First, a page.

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before the event took place. What evidence has Carlile advanced that the Gospels were not written in the first century. I can

Diffused the beams of knowledge. I will speak
Not taxing them with blame, but my own gifts
Displaying, and benevolence to men.
They saw indeeed, they heard ; but what availed
Or sight, or sense of hearing, all things rolling
Like the unreal imagery of dreams,
In wild confusion mix'd-and in a word,

Prometheus taught each useful art to man.” The last words of the expiring God are finely descriptive of the convulsion of nature, as exhibited by Saint Matthew on a a similar occasion, chap. xxvii. ver. 51. “And the earth did quake and the rocks rent," &c.

« I feel, in very deed,
The firm earth rock; the thunder's deepening roar
Rolls with redoubled rage; the bick’ring flames
Flash thick ; the eddying sands are wbirl’d on high,
Confounding sea and sky; th' impetuous storin
Rolls all its terrible fury on my head.
Seest thou this awful Themis, and thou Æther
Through whose pure azure floats the general stream
Of liquid light, see you what wronys I suffer?

End of the Tragedy. REMARKS ON THE PROMETHEUS OF ÆSCHYLUS. Eschylus is justly considered the father of the drama, and this piece of Prometheus has undoubted claims to be considered as the oldest tragedy, in being, in any language.

Tragedy was first instituted to the honour of Bacchus, and his priests presided for a long while over the whole affair. When they observed it gradually perverted from the original intention, by the introduction of other matters, they unanimously exclaimed, that all this was nothing to Bacchus ουδεν προς Διονυσον. The complaint grew into a kind of proverbial saying, and as such is banded down to us.

Bacchus, we shall hereafter shew, signifies the same as Jesus, even in the etymology of the name; and both were distinguished by the miracles of turuing water into wine, and the attribute of perpetual boyhood. For 'tis remarkable that the apostles, after Christ's ascension, in a most solemn and public prayer, twice designate their late master by his childish character, Acts chap.iv. ver 27:For of a truth against thy holy child Jesus whom thou hast annointed, both Herod and Pontius Pilate, with the Gentiles and people of Israil were gathered together, ver. SO. That signs and wonders may be done, by the name of thy holy child Jesus.” Of the working signs and wonders, and of the obtaing salvation by a name, we shall take occasion to speak under the head SHEM HEMEPHORESH. In the mean while, should the close coincidence of the fable of Prometheus and the system of cabalism, and the resemblance of many expressions in the old tragedy to passages of the New Testament, at the first blush, seem a stumbling block to the faith of modern Chris* There is not a pretence of prophecy that fixes any precise time.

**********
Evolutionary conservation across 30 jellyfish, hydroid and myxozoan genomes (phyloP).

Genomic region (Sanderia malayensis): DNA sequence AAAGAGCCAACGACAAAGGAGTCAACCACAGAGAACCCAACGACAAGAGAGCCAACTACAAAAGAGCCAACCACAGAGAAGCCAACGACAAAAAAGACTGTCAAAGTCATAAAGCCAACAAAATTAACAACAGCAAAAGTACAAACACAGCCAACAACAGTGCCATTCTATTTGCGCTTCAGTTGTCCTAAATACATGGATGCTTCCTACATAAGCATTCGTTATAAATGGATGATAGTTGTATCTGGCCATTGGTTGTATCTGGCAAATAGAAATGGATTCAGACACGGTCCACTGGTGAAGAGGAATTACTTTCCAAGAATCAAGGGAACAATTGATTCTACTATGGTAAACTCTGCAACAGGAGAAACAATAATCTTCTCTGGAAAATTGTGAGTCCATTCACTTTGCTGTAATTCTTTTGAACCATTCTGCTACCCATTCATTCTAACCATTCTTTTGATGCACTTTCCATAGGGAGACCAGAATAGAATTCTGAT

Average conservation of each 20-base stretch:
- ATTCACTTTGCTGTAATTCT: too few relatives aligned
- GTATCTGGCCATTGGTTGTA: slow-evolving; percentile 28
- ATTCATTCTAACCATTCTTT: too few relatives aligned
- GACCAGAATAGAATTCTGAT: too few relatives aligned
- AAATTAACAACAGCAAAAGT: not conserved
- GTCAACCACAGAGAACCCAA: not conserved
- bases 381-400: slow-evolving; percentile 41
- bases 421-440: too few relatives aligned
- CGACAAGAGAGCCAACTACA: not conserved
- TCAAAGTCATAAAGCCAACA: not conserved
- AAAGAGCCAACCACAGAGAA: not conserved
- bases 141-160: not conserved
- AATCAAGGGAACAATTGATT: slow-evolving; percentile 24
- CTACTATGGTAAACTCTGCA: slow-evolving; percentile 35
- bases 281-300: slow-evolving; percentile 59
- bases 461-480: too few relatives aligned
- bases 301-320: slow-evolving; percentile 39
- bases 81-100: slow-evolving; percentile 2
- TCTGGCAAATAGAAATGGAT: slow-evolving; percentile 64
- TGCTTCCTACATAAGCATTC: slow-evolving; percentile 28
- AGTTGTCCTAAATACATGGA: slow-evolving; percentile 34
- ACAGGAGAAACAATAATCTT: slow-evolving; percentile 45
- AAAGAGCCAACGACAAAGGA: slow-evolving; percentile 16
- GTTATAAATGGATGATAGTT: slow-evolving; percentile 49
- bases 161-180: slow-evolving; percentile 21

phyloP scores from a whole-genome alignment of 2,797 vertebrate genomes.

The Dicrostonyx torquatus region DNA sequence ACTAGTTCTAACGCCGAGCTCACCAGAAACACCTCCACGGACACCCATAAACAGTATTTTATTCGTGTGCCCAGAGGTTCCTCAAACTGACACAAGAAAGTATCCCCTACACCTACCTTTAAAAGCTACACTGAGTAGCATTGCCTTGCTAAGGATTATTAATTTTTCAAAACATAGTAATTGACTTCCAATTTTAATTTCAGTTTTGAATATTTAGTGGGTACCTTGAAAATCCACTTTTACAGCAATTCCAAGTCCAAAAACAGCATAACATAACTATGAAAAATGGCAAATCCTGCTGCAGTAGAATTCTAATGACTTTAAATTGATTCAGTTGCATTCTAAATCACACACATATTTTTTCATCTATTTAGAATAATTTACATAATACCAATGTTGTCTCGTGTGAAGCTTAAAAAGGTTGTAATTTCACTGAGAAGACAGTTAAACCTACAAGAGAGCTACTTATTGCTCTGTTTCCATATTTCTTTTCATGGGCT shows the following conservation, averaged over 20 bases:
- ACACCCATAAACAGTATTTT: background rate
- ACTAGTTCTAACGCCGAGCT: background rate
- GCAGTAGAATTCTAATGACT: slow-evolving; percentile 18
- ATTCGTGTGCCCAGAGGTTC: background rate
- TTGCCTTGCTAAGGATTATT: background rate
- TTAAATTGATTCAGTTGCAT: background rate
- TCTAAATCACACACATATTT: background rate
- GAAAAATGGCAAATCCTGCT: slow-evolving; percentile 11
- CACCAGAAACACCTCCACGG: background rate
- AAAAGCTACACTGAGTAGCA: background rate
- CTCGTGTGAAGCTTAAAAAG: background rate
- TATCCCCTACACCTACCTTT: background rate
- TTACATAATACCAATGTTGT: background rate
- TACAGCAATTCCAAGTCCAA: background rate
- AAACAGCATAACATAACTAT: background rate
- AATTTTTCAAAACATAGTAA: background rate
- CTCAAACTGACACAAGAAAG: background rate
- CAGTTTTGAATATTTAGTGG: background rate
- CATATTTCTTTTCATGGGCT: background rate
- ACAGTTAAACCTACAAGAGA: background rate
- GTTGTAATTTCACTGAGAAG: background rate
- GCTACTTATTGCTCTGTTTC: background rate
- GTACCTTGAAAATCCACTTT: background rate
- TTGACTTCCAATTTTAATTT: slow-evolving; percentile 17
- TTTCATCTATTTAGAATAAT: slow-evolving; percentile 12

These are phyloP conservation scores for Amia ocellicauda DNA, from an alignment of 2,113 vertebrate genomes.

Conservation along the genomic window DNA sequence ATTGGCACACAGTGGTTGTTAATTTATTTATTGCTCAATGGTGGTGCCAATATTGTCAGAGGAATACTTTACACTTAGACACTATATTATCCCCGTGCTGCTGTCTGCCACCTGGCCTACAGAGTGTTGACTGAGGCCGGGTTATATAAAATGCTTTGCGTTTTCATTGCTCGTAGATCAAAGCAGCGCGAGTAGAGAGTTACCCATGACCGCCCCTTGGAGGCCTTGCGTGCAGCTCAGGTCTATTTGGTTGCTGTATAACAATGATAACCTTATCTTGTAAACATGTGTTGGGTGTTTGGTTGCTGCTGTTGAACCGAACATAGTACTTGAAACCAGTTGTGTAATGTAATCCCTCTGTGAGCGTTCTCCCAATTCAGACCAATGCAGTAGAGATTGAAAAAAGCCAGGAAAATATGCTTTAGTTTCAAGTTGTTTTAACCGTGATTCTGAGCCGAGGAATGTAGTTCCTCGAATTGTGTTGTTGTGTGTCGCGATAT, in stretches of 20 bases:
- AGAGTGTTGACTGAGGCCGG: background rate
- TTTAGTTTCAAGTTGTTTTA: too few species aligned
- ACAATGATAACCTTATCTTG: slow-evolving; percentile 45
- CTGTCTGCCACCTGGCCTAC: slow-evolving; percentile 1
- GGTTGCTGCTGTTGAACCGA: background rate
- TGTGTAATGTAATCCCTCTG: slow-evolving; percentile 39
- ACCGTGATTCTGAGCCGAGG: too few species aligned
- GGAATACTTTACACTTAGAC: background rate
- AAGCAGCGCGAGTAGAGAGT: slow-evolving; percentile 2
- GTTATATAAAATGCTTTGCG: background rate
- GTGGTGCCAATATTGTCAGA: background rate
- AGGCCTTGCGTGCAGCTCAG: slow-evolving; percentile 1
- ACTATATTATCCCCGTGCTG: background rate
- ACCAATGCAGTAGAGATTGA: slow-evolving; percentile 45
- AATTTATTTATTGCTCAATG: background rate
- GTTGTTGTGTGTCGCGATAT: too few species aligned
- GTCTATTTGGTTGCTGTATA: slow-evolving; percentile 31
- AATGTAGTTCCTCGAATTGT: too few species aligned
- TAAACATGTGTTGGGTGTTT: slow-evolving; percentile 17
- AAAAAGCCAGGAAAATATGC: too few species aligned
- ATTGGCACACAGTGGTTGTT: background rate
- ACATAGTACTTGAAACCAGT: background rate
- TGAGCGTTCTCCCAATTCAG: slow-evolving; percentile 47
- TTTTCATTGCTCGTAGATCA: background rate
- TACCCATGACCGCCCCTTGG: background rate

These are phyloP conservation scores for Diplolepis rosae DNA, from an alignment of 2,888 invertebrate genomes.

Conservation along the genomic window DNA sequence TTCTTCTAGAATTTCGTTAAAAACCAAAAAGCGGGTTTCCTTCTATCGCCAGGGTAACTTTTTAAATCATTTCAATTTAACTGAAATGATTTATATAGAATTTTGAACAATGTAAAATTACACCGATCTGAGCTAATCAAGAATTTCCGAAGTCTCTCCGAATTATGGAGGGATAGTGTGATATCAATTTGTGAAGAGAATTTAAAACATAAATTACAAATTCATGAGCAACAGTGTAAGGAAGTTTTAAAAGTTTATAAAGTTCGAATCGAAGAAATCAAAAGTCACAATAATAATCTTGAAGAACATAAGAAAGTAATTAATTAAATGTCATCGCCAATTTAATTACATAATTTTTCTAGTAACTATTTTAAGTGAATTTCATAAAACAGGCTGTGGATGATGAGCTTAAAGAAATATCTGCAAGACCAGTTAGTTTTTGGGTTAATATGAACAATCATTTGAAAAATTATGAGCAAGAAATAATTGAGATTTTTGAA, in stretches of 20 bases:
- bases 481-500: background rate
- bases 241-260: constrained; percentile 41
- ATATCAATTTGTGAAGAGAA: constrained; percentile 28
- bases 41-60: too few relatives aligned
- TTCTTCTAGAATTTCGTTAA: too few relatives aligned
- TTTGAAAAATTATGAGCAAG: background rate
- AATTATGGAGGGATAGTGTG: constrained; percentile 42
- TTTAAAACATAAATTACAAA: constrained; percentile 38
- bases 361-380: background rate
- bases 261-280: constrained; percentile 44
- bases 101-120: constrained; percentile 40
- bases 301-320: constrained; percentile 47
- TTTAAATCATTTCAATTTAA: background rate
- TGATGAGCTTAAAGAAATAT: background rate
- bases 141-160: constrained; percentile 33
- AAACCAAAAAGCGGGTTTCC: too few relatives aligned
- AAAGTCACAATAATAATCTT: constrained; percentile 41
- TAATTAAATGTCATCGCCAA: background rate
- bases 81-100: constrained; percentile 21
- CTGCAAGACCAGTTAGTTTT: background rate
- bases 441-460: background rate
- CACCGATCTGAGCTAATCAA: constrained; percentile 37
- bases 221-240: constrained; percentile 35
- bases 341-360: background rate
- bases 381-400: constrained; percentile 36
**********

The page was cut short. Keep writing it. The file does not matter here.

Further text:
R. C. 5 That no one in that century knew any thing about them.

R. C.

conceive of no argument against that fact which would not have much more weight against the date of any ancient cotemporary

tians, we are competent to prove, from undoubted documents of ecclesiastical antiquity, that the coincidence of the mistaken gospel, with the stories of the pagan mythology, was, under providence, a great means of the conversion of the pagans to cabalistical Christianity.

“ There were those in che third century, observes Mosheim, who, when they heard that true Christianity as it was taught by Jesus, (and not as it was afterwards corrupted by his disciples) differed almost in nothing from the Pagan religion properly explained and restored to its primitive purity, determined to remain in the religion of their ancestors and in the worship of their Gods."

Mosheim, Cent. 3 Part 1. Justin Martyr, in his celebrated Apology, supposed to have been written within fifty years of Saint John's Revelation, instead of disclaiming these resemblances, triumphs in them as one of the strongest recommendations of Christianity to the acceptation of the pagan world.